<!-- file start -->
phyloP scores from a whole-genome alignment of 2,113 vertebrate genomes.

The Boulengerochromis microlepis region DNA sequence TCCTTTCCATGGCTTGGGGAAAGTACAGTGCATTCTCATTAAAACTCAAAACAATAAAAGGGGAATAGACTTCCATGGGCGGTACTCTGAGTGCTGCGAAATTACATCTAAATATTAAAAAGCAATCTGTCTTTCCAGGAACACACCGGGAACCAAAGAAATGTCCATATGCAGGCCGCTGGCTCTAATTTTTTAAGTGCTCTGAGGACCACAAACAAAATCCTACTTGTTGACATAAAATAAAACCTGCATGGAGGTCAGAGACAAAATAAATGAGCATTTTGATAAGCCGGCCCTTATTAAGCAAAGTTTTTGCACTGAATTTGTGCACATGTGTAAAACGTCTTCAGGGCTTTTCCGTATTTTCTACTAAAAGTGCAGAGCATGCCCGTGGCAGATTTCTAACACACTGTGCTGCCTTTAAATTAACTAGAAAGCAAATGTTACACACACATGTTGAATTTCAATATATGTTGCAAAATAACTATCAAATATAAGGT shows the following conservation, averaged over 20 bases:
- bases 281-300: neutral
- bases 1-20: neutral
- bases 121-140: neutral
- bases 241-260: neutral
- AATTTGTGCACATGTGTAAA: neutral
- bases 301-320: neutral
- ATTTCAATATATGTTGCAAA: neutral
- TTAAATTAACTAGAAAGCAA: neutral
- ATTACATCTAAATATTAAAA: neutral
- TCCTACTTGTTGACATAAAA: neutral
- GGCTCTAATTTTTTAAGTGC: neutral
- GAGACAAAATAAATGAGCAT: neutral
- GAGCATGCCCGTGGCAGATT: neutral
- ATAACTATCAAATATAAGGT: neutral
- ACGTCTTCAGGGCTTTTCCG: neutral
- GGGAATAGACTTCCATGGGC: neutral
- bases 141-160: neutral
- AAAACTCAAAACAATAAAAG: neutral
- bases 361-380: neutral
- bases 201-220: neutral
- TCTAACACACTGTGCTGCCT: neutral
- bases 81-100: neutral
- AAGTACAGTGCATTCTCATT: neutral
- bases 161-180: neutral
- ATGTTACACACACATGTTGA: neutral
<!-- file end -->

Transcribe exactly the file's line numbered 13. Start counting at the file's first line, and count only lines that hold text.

- GGCTCTAATTTTTTAAGTGC: neutral